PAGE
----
China to make decision on WHO vaccine program snubbed by Donald Trump
China faces a major test in its vaccine diplomacy, with a deadline fast approaching on whether it will officially join a World Health Organization-backed effort to ensure everyone across the globe is inoculated against Covid-19.
Friday is the final day for governments to decide whether to take part in Covax, an $18 billion initiative that aspires to give lower-income countries the same access to vaccines as wealthier nations. Beijing has said it “supports” Covax without clearly saying if it’s putting any money into the project. The confirmed list of participants will be published on Monday, Sept. 21, according to the WHO.
Signing up would help to repair China’s image around the world over how it handled the initial outbreak in Wuhan, particularly since the Trump administration has refused to join Covax. So far, Beijing has focused on cutting one-on-one deals for vaccine doses with friendly governments as the US urges nations to shun Chinese companies for 5G networks, computer chips and big infrastructure projects.
“Beijing is battling criticism from the West over the origin of Covid-19 in Wuhan and China’s transparency around the early days of the virus spread,” said Kelsey Broderick, an analyst at Eurasia Group. “Joining a popular initiative like Covax would certainly help shift the perception that China is a bad actor.”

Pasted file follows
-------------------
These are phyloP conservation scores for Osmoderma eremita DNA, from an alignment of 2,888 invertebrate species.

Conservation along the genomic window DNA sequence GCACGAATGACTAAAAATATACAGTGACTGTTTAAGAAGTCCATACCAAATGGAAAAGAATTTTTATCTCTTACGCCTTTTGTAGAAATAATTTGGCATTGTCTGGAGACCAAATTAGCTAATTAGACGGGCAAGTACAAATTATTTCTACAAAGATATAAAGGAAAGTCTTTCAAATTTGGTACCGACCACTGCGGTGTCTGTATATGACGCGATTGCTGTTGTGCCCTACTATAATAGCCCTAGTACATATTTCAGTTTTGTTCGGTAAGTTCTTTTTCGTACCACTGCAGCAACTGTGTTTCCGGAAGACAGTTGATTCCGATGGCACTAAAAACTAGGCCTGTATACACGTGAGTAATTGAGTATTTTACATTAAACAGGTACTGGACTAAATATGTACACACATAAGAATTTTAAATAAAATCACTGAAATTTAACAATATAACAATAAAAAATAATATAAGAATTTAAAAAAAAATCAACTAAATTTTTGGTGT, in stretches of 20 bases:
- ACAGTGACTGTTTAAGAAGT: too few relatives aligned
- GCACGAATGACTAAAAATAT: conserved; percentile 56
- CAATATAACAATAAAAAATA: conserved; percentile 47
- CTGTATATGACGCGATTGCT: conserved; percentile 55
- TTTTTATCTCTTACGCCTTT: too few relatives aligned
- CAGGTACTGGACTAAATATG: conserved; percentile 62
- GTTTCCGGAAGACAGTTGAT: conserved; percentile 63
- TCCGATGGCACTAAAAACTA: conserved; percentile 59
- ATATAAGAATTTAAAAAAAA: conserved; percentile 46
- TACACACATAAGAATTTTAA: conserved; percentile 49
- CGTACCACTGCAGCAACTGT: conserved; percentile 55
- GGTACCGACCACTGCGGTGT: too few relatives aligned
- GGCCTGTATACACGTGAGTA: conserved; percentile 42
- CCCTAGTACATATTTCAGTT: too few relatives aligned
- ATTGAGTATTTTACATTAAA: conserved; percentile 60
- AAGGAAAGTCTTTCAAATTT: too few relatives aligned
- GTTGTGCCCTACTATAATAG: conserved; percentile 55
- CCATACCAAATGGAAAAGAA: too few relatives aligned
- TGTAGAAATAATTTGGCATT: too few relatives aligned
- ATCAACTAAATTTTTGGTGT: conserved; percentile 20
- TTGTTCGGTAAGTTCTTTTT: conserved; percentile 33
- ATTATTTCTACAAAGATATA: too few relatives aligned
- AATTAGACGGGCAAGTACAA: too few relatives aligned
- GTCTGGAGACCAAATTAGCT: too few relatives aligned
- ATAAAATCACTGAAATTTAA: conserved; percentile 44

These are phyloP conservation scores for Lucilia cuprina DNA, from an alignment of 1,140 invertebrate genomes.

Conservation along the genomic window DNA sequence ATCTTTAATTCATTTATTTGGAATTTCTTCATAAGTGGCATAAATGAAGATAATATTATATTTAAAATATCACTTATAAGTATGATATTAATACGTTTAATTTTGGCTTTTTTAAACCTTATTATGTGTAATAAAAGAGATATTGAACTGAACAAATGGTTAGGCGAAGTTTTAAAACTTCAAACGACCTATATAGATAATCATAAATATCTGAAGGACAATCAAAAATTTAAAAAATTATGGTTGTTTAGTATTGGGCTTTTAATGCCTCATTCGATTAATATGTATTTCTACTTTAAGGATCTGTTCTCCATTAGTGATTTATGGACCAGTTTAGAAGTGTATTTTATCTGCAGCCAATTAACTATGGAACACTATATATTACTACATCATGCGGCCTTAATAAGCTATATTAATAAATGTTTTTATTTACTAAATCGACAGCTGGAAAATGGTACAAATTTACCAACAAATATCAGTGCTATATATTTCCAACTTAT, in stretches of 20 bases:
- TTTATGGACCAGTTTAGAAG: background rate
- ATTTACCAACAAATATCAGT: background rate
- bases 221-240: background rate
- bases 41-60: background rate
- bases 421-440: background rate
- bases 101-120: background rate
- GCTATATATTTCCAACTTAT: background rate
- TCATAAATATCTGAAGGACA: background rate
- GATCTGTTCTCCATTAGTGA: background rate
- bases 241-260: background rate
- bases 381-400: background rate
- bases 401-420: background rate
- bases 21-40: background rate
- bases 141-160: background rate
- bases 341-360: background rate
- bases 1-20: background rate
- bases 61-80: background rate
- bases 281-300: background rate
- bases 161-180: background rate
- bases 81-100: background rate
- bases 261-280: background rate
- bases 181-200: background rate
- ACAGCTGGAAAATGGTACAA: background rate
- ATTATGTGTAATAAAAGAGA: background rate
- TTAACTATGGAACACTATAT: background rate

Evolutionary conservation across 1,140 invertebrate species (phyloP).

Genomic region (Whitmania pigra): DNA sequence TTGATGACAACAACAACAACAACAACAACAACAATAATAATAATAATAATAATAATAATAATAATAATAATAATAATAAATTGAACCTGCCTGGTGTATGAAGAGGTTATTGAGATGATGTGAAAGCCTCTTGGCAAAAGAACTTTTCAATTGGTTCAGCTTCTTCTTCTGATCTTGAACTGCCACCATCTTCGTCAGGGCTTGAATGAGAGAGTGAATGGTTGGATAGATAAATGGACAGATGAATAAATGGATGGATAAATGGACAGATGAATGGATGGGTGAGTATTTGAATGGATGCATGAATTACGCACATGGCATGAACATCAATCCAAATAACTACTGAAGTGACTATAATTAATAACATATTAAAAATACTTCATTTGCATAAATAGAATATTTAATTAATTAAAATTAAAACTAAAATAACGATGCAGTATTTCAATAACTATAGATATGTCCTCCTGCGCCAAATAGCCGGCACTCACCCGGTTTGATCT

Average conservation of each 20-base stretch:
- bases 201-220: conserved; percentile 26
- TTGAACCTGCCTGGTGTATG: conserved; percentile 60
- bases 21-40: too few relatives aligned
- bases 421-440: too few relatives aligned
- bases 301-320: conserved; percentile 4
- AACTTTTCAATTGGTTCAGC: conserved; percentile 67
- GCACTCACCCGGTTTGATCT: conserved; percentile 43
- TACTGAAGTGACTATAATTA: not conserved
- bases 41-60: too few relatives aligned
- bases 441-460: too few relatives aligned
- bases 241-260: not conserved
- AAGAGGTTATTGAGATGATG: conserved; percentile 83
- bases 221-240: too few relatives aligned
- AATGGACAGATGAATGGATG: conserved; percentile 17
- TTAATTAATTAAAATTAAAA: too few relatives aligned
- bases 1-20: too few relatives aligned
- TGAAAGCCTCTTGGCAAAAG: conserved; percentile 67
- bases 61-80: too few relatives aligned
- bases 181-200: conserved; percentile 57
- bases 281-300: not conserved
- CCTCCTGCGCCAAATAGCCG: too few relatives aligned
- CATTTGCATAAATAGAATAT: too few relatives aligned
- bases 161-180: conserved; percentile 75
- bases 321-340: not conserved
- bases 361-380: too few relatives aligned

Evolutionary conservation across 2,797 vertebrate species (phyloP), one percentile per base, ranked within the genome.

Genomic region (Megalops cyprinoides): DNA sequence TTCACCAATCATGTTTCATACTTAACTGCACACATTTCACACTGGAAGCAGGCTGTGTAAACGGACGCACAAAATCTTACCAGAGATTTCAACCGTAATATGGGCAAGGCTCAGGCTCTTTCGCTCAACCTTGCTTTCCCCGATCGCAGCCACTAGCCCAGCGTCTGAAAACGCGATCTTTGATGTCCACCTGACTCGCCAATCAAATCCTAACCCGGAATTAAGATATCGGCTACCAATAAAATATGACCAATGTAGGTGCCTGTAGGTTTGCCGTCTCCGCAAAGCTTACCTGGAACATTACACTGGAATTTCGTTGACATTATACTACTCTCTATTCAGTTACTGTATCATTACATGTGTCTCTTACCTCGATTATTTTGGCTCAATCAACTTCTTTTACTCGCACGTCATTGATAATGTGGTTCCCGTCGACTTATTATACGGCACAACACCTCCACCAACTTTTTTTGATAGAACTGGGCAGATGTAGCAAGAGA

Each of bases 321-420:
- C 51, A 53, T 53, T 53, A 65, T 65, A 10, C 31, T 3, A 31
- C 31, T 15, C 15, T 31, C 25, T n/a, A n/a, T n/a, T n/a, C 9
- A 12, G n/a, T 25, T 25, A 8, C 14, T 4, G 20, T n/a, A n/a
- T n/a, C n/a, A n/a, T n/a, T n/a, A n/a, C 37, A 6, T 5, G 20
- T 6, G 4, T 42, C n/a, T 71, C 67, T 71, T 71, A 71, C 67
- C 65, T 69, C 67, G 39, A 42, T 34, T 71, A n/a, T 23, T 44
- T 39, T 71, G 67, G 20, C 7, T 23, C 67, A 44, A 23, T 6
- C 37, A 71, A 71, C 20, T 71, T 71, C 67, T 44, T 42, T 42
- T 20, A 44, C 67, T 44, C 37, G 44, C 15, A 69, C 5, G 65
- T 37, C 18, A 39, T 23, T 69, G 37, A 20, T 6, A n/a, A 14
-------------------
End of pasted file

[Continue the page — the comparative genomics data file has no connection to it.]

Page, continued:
President Xi Jinping in May promised that vaccines developed by China will be a global “public good” that can be shared by all. Still, China hasn’t clarified if it will sign up, with Foreign Ministry spokesperson Hua Chunying only saying this month that China’s actions are “in essence the same with Covax.”
Covax, which is also led by the Coalition for Epidemic Preparedness Innovations and the vaccine alliance Gavi, is designed to give governments an opportunity to hedge the risk of backing unsuccessful vaccine candidates and give less developed countries access to shots that would be otherwise unaffordable. It currently has nine vaccines in development and nine under evaluation in its portfolio. The goal is to secure 2 billion doses by 2021.
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Self-financing countries can pay up front for vaccine doses that would cover as much as 50% of their populations, though shots would be proportionally distributed among poor and rich countries alike as they become available. Governments that sign up are free to reach bilateral deals to secure supplies separately. Having China on board would be a big deal for Covax, which had some 172 countries in discussion to participate as of Aug. 24. The possibility of providing doses to even a fraction of China’s 1.4 billion people would boost critical mass, enhancing the alliance’s negotiating power.For China, Covax could act as a kind of insurance policy that allows it access to any successfully developed vaccine. While being a member doesn’t necessarily mean Chinese vaccines will be included in Covax’s portfolio, it’s probable that’ll be the case. China could also provide manufacturing support for a successful vaccine, regardless of which country develops it.Participation could mean that Chinese vaccine manufacturers play a significant role in the global roll-out. And if a Chinese-developed vaccine were selected their brands would benefit from WHO certification, according to Xiaoqing Lu Boynton, a consultant at Albright Stonebridge Group who focuses on health care and life sciences.
China Made an Epic Dash for PPE That Left World Short on Masks“It would be a big boost for Beijing both from the industry perspective as well as politically,” she said.